When OkCupid co-founder Sam Yagan announced yesterday that the company’s mobile app would now let users connect with members “near you, right now, on the fly,” he did so with no small measure of chutzpah. Along with revealing a “Twitter-like” broadcast feature to plan your night and an integration with Foursquare’s venue database, the headline for the press release came out swinging at the competition: “OkCupid Goes Local with Mobile Dating that People Will Actually Use.” Zing!
Betabeat got Mr. Yagan on the phone to find out what exactly he meant by that, what makes OkCupid Locals any different, a time before smartphones (yes, Virginia, it did exist), and why we may soon see the resurrection of CrazyBlindDate, a dating service before its time.
Were you trying to imply that other dating apps have poor adoption? Which apps were you referring to there?
So Grindr is obviously the most successful mobile dating app out there. The things that make it so successful—I’m going to terribly stereotype this community—but it’s larger used as a vehicle for short-term, physical relationships. Now it turns out, taking the stereotypical heterosexual case, that the vast majority of women don’t want that. In fact that’s what creeps them out the most about this. They’re worried about stalkers, they’re worried that it’s 10:30 at night on a Friday and you know someone at the bar next to you thinks you want to have sex with them.
How is OkCupid Locals different?
Number one, we’re populating Locals with the OkCupid database. Our entire reputation is built around the fact that we have this data-oriented way to understand people’s personalities. We can actually layer in compatibility. So now, when you make yourself available in Locals, it’s not just, “Oh, who are the people around me who are hot and horny at this moment.” It’s sliced by who are the people around me who are compatible with me. Instead of it being like everyone’s out there in this meat market, it’s more like I can say, “Who wants to go to karaoke.” You can post that not to just everyone in the West Village, but you can say: everyone in the Village who has a compatibility with me over 80 percent.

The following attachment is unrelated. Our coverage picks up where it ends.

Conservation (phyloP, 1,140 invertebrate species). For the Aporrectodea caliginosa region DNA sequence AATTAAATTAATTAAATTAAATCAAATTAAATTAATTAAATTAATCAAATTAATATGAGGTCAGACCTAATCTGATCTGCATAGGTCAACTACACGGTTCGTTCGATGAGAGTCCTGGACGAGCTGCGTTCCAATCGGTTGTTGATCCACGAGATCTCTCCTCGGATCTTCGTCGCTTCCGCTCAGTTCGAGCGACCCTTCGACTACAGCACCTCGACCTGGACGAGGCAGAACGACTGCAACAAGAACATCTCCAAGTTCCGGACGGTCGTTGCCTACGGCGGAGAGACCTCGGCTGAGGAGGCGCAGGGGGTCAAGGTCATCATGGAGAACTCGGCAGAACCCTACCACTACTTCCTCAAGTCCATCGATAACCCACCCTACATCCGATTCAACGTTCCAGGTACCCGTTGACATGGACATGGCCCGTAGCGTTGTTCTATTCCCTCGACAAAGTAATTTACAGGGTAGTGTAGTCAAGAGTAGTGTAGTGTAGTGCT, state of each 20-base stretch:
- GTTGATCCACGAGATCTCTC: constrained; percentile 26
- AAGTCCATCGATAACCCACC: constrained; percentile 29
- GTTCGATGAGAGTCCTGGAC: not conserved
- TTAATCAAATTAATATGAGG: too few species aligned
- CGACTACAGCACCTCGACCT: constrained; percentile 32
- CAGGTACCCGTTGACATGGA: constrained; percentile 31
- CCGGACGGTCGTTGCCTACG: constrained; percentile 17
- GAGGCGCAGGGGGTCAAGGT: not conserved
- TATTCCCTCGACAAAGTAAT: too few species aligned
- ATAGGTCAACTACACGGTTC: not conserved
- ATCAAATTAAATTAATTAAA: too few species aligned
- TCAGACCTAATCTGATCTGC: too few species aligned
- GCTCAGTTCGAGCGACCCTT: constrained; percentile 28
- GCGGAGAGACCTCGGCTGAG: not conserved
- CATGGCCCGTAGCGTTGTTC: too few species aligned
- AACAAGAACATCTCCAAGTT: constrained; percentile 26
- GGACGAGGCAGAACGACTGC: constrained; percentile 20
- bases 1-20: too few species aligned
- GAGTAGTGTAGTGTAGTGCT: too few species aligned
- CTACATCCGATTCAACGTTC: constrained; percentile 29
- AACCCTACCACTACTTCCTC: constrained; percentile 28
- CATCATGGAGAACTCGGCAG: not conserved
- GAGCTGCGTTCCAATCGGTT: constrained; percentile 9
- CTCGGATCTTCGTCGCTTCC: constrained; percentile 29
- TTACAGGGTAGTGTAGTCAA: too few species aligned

It sort of cleans the unwashed masses. It’s like, ohhhhh. You’ve been on OkCupid for a couple years, you know that people with high match percentages tend to be people that you could tolerate having a beer with. (Or not—there are creepy people everywhere in every compatibility index.) But in general we’ve got this sort of filter of the users, which I think is super valuable.
What else do you think will get you more adoption than other dating apps?
We come with a user base. It’s just so critical. Mobile requires both synchronicity and proximity—you have to be at the same place at the same time. And that makes it super hard unless you have millions of users already to populate the system with. [Ed. Note: Mr. Yagan emailed us later to say the OkCupid has 1 million downloads, which is an eighth of its 8 million registered users.]
Unless you have massive database, you don’t want to start filtering too much because you’ll take an already small database and make it even smaller.
Are all OkCupid users now going to be in the Locals App?
You’ll be able to turn it on. But a third of our log-ins everyday are on people’s mobile phones. So even if we don’t get 100 percent of our people using it, we’re gonna to instantly have a lot of people, especially in dense populations like New York.
Does this mean you have to ask permission for location? Because I don’t think you were before?
That is right. Oh actually, I think we did ask before?
Now if people log-in at a certain place, will it show on the app that another OkCupid member is there?